Swastikas, Hate and ConfusionBreaking News
A student disciplinary process at George Washington University might not seem like hot news in India, but this weekend it was receiving attention in The Times of India, The Hindustan Times and elsewhere.
The case is being interpreted by some law professors as a move by the university to effectively ban the swastika from the university's campus. And the reason the case is attracting interest in India is that a student who posted a swastika on a fraternity bulletin board was Jewish -- and the symbol he posted was not a Nazi one, but something he had picked up on a trip to India to learn more about religions there, including some that used the swastika as a holy symbol for centuries before the Nazis adopted it.
As shown in the illustration above, the Nazi swastika was typically black on white, surrounded by red, on a 45-degree angle. Those of Eastern religions typically feature horizontal and vertical lines, sometimes with dots added and different color arrangements. ...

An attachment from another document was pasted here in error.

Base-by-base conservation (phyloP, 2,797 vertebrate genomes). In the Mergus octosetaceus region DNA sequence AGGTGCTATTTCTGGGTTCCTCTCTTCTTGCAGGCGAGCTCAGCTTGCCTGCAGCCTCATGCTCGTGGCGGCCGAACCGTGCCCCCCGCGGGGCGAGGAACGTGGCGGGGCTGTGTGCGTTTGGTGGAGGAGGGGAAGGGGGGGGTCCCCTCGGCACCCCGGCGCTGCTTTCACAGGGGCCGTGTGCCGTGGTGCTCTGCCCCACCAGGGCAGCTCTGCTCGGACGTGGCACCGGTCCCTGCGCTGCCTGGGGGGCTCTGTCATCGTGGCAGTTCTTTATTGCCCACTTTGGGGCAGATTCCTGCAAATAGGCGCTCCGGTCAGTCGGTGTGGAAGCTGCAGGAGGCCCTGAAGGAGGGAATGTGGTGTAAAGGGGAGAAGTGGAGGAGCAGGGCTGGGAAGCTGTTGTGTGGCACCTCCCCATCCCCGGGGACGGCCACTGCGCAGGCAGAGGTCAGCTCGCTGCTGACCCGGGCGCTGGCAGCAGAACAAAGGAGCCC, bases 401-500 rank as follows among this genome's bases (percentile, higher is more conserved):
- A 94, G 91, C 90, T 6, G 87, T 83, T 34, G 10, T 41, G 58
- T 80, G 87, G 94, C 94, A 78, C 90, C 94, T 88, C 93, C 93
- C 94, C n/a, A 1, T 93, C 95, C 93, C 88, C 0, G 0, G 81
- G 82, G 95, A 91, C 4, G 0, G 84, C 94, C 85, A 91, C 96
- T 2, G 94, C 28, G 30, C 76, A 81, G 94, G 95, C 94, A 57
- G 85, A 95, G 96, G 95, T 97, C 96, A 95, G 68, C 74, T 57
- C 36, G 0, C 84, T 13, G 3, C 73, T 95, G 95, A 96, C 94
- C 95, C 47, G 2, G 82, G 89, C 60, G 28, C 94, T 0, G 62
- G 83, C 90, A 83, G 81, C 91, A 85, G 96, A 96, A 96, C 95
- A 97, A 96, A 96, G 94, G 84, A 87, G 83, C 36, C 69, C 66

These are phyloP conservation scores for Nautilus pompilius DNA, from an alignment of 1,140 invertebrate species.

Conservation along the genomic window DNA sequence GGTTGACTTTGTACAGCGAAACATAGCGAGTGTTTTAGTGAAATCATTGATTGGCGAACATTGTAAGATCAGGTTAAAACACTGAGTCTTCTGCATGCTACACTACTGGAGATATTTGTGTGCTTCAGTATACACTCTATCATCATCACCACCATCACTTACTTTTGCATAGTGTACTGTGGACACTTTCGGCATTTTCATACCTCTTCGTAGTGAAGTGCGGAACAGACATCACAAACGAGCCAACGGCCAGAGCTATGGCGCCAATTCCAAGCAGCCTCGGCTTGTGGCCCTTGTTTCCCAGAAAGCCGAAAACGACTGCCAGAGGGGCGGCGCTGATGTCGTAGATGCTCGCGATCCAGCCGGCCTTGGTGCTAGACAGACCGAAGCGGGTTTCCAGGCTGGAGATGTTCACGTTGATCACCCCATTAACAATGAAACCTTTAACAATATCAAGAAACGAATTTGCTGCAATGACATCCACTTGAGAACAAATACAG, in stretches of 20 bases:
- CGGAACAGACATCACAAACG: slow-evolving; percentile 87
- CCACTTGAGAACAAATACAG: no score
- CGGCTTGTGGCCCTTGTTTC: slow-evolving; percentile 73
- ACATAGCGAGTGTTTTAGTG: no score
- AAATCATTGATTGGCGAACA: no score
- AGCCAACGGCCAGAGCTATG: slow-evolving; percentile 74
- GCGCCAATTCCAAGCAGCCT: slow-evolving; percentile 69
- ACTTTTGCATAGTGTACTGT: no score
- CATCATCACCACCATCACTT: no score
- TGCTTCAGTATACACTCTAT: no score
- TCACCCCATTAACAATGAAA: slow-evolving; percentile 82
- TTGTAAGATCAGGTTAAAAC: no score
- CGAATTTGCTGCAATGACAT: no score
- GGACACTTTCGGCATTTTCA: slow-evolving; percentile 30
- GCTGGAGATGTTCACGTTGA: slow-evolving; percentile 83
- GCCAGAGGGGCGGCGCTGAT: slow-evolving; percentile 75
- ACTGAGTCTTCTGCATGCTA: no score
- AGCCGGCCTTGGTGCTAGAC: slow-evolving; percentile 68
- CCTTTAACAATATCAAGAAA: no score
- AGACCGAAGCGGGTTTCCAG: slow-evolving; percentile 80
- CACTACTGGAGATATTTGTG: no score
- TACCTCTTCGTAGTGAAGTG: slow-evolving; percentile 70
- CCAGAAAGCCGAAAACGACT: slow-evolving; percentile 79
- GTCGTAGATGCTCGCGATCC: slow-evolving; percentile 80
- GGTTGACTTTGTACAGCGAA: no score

comments powered by Disqus
- Disclosed: Journalist helped defuse a budding conflict between the US and Cuba in 1964
- "People don’t realize": Trump and the historical facts he wants you to know
- Autism doctor Hans Asperger collaborated with the Nazis, new research shows
- University of Wisconsin, Madison to reckon with Ku Klux Klan history, but won't remove KKK member names from buildings
- School responds to assignment asking students to list 'positives' of slavery
- Is Sean Wilentz right that liberals believe in capitalism and progressives don’t?
- Mary Beard cut from US version of “Civilisations"
- Timothy Garton Ash: "We have six months to foil Brexit. And here’s how we can do it.”
- Why the Pulitzer Prize committee keeps ignoring women’s history
- No, we're not reliving the 1960s, says Harvard historian Arne Westad